|The SA 8535 Ribbon Compact Driver Since it started at the beginning of the 20th century, the audio industry has always been searching for new methods of achieving the best possible reproduction of the audible frequency spectrum.
In the early years, the radio industry was the great driving force behind innovations. But it was not until the FM-band was introduced (not so very long ago) that “high fidelity” broadcasting could be considered. But for professional audio technology the emerging film-industry was much more important. After all, the sound system had to be suitable for large groups of people and, for those days, high demands were also made on the high fidelity of sound. So it is no surprise that it was precisely this industry which provided major progress.
But the engineers of those days obviously did not leave it at that. A scientific article was published as early as 1920 in which this problem was solved. An “acoustic transformer” was invented which would “couple” the heavy cone mass via a so-called horn to a larger air-mass which improved the proportion mentioned above and considerably increased the efficiency. These horns are still used today.
The principle is simple. The loudspeaker is coupled to a chamber with a very narrow opening. As the cross-section of this opening is less than the cross-section of the loudspeaker, compression is induced in the chamber when the cone moves. This small opening in turn is coupled to the above mentioned horn but now at an even higher ratio and with larger final cross-sections. The result is even higher efficiency. In the years before the Second World War, this combined system also made it possible to generate an adequate acoustic output using a low amplifier output.
But then there is the old saying “Nothing ´s for free”. Here too. The compression mechanism adds additional distortion and the mechanical construction clearly limits the maximum output. Compression drivers therefore tend to sound irritable at high outputs (professional loudspeakers are generally used at the limit of their maximum output in practice; Distortion figures of some 25% are then customary).
The SA 8535 Compact Driver
In 1983 Stage Accompany started an ambitious project with the aim of making a different type of loudspeaker suitable for professional applications. This was based on one fundamental consideration.
The present amplifier output must allow the development of the high-tone loudspeakers which no longer use the compression mechanism, to produce a pure sound, particularly at the customary high outputs.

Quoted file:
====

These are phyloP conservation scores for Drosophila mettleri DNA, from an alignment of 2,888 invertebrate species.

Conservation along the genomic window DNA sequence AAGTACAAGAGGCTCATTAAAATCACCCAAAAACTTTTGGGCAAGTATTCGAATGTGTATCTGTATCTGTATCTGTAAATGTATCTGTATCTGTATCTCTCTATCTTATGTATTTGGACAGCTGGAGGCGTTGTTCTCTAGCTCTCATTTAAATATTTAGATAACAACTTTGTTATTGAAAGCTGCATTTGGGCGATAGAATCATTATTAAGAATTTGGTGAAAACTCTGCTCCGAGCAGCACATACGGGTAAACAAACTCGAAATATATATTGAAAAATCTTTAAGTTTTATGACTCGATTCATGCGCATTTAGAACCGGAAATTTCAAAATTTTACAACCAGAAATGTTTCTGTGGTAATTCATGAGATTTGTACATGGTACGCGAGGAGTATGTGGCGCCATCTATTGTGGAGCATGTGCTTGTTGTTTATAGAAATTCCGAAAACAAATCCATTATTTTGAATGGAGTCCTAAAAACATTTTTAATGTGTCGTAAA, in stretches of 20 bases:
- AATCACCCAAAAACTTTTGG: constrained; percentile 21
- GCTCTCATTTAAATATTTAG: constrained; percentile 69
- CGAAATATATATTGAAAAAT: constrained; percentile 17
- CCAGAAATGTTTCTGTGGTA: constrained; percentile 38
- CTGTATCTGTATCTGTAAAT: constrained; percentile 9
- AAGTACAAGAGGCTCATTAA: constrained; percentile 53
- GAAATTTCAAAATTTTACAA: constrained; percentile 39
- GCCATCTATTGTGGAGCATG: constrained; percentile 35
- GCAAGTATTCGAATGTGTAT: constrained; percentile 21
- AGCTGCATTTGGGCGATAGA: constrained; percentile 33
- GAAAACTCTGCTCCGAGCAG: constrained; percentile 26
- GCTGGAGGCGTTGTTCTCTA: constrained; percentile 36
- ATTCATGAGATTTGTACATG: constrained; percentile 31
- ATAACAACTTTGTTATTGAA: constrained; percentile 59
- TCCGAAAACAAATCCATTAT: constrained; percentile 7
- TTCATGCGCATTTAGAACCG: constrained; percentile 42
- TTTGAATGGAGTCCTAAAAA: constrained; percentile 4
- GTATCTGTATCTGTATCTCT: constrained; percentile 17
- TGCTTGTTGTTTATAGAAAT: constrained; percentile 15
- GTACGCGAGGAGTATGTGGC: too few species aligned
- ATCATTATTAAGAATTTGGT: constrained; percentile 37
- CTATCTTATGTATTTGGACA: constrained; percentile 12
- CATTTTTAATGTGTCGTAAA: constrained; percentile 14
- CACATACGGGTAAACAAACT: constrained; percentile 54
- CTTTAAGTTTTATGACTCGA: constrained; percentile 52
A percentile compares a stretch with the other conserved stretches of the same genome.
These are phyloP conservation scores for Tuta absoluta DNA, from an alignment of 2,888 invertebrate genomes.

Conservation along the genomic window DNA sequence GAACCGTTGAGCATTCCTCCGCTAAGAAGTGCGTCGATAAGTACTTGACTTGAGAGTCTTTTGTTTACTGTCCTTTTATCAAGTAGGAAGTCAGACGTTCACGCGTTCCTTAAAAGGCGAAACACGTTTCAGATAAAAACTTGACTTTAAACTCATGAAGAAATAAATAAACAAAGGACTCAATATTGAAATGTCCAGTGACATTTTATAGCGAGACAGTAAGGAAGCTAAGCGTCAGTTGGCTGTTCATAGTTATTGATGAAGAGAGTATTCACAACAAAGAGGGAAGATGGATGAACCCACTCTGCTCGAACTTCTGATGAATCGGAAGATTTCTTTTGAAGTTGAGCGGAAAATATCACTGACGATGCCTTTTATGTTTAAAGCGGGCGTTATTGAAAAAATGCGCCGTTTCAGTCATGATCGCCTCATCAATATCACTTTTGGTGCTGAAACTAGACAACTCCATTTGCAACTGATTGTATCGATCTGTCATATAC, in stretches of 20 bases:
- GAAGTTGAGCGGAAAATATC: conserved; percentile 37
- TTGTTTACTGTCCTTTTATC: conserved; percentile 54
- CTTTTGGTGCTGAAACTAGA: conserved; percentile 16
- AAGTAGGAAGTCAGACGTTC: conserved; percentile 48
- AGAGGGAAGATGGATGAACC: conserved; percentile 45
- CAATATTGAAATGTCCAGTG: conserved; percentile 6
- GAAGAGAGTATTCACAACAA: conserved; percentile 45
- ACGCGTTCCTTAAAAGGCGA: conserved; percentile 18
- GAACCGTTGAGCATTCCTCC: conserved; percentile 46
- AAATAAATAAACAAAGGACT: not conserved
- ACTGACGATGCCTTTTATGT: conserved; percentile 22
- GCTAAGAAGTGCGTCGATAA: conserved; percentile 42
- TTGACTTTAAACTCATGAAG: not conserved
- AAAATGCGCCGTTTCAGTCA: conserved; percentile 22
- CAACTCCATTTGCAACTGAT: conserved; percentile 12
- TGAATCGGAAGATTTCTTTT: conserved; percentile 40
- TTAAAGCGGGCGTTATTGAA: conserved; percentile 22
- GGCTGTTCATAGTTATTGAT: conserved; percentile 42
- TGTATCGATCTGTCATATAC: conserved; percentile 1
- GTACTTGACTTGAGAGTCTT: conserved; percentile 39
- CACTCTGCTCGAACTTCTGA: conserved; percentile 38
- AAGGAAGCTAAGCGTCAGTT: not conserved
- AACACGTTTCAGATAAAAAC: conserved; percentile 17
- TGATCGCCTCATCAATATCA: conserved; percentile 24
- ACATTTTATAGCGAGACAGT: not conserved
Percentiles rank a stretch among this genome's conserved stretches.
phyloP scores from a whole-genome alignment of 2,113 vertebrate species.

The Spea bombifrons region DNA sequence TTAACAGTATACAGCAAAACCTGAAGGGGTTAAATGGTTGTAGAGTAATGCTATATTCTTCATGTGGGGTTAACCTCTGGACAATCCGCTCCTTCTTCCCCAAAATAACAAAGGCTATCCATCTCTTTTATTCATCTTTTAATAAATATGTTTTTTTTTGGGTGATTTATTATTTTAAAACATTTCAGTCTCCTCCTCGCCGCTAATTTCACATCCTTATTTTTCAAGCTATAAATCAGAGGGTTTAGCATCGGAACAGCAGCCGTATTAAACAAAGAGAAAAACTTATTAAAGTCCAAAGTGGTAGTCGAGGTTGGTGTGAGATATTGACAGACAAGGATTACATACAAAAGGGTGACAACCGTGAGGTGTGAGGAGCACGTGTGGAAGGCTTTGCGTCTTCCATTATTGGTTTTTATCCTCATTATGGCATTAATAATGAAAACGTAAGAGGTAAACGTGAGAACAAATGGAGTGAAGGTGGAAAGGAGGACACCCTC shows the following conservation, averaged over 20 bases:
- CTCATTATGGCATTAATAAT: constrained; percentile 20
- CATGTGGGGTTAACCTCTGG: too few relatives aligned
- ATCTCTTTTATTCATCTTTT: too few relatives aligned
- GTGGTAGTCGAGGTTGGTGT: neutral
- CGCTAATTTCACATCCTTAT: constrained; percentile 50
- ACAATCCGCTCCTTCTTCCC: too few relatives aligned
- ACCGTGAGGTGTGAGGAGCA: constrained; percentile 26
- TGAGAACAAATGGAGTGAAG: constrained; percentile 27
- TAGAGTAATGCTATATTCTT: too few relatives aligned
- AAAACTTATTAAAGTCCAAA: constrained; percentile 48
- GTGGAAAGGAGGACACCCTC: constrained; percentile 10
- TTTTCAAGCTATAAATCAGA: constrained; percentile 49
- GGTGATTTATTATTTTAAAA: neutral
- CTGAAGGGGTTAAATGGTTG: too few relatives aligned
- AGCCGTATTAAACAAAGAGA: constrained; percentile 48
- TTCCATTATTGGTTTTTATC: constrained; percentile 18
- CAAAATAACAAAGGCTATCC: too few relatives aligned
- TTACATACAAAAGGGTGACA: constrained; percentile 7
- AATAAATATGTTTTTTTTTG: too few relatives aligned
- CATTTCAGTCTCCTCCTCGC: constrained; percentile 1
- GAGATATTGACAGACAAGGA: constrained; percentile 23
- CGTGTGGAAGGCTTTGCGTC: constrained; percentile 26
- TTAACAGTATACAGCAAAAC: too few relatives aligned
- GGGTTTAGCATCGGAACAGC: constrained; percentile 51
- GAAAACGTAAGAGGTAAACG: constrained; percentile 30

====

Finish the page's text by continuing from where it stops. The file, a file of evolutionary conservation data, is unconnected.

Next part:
Ten years of development activities have finally resulted in the SA 8535 Compact Driver. An unparalleled new type of medium and high-tone loudspeaker. The SA 8535 is a patented ribbon type loudspeaker without the drawbacks of conventional compression drivers:
The special and simple design of the SA 8535 is probably the most important reason for the unprecedented sound quality produced by this ribbon type loudspeaker. Moreover, the recent development of new magnet material and cast-iron plastic film has contributed to the creation of the SA 8535.
No compression mechanism
Compression drivers are provided with the compression mechanism mentioned above. The SA 8535 Compact Driver operates without this compression space. The “diaphragm” in the Compact Driver generates the sound and transfers it directly to the ambiance. This results in an extremely pure, undistorted sound and much better reproduction of the highest frequencies. The concept of “listening fatigue” no longer occurs with Compact Drivers!
Direct Drive diaphragm
One of the striking differences between Compact Drivers and compression drivers is the method by which the diaphragm is driven. In compression drivers the forces are generated by the voice coil which are subsequently transmitted to the relatively heavy, poorly controllable, dome-shaped diaphragm with a 4-inch diameter. In Compact Drivers the voice coil and the diaphragm are integrated. This is a much simpler principle which produces enormous weight-savings (approximately 80%). This integration prevents the occurrence of the so-called “break-up phenomenon”-the most difficult phenomenon to be suppressed in loudspeaker technology. Break-up occurs when some parts of the diaphragm can no longer follow the forces applied to them. The diaphragm then starts to vibrate at random. This leads to aggravating and irritating reproduction. The SA 8535 Compact Driver is the unrivalled winner in the field of clarity and dynamic reproduction and leaves the compression driver far behind in performance.
Spectral decay plot for the Ribbon Compact Driver , the SA 8535.
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